PAUL: Obviously Pete churns out lyrics all the time, are there any side projects? You’ve done some stuff with Justin from Motion City Soundtrack
PATRICK: It’s one of those things, I think you do side projects when you are unhappy with your main project and I am very happy doing Fall Out Boy right now. We have grown so that I could write the craziest thing and I think I’m at a better place as a writer so that the band understands each other a lot more so whatever we do I like it. I love Justin and there are a lot of people I would like to work with if I had too much time on my hands. I am totally happy being in Fall Out Boy right now. When I did the Hush Sound record there are elements of me on there and the Gym Class Heroes record I wrote a lot…I’m not trying to make it the Patrick Stumpf show. I wrote some of the beats and play some keyboards as a starting point thing. We will see. If you see me doing something else, then be worried.

PAUL: You finish up here and then you have a US arena tour, what can we expect after that. Are you coming back here?
PATRICK: We are working on it as we didn’t expect there to be quite a rush on over here. We sit around in the States and you don’t know what’s going on. We have to. It’s really cool as we are getting a lot of attention. I’d love to come back here more regularly so we don’t have to do quite so much over here. It’s like we are here for a couple of weeks and every day we have like 15 things to do. It’s like we have Top of the Pops…
PAUL: You’re playing Top of the Pops?!
PATRICK: I think. Maybe I shouldn’t have said that. Haha. But there is all sorts of shit we have to do but we want to come back so we don’t do it all the time.
PAUL: Festivals maybe?
PATRICK: Definitely. I wish we had done it last year. It’s one of those things that we were excited about…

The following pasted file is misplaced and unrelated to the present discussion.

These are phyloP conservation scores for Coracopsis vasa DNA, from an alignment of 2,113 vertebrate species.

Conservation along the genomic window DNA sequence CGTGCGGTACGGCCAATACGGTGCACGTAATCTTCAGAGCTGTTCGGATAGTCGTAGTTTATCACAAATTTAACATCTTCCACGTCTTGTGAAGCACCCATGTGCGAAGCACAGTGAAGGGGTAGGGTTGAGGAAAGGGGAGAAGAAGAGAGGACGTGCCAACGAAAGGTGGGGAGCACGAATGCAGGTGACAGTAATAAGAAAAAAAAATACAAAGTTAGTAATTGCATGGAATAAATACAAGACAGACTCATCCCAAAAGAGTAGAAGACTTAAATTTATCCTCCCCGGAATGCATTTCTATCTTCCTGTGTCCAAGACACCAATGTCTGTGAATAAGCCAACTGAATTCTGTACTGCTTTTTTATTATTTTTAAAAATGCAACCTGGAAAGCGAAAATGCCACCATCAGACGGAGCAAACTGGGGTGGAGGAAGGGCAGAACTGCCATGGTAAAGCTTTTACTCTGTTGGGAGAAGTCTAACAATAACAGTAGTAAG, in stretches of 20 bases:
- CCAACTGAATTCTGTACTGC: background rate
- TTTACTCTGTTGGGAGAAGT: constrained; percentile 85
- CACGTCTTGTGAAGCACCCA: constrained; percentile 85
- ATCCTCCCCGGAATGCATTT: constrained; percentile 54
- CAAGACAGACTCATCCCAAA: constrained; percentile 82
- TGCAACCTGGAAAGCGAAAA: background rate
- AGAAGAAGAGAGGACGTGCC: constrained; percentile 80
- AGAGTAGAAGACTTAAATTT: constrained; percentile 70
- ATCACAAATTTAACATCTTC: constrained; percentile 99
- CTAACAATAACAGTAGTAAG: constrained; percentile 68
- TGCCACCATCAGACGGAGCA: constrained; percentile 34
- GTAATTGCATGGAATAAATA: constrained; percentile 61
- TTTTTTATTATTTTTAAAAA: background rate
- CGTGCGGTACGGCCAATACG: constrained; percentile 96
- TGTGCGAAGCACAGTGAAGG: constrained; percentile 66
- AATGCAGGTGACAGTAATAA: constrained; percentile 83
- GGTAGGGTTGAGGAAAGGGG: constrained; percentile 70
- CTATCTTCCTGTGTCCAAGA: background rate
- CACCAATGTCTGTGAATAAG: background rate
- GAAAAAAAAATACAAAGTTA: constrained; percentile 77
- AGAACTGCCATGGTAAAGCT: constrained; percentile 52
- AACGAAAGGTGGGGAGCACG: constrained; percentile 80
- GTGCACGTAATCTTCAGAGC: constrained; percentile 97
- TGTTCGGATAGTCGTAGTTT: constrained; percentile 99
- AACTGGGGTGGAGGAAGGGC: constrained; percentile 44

SPUD: If you do get on it this year you’ll be a lot higher up the bill than you were last year…
PATRICK: haha, yeah! It’s one of those things…that would be incidental.

PAUL: You’ve released a DVD with the acoustic EP, do you have any plans to do another one?
PATRICK: I don’t know. We have been so busy we haven’t spoken about it. There’s so much crap we have…I think Pete has plans for one but I don’t know if Fall Out Boy have any plans to do one.

SPUD: Are you listening to any particular UK bands at the moment?
PATRICK: That’s a really common question and I have to be honest with you, Americans know zip about what’s going on over here. It should change but we don’t know shit.
SPUD: Is that ignorance on the part of listeners?
PATRICK: I think it’s a combination of things. There are some subtle cultural things that we can’t handle, like Arctic Monkeys, I still haven’t heard them yet but in America that name won’t fly.
SPUD: I don’t think you’d get the music either as it’s sung in a very broad northern accent…
PATRICK:…and that’s part of it. They tried to break The Streets and that accent is just too thick. They get laughed at by the Americans and I’m sure there’s a lot of stuff here you’d laugh at. They tried to break Busted in the States and that didn’t work. It’s a cultural thing. There is a lot of dis-interest in what goes on on a lot of people’s parts, America is the world to a lot of people so there’s a lot of that.
PAUL: Having said that Nightmare of You have a very British sound so it does work both ways.
PATRICK: Oh absolutely. It takes 10 years to exchange music. A band like Nightmare of You has influences, as Fall Out Boy is, is influenced by The Cure and The Smiths and that is obvious. It’s the same way the original British invasion was heavily influenced by blues music. I don’t know…we know shit. Americans know shit. I know Elvis Costello though!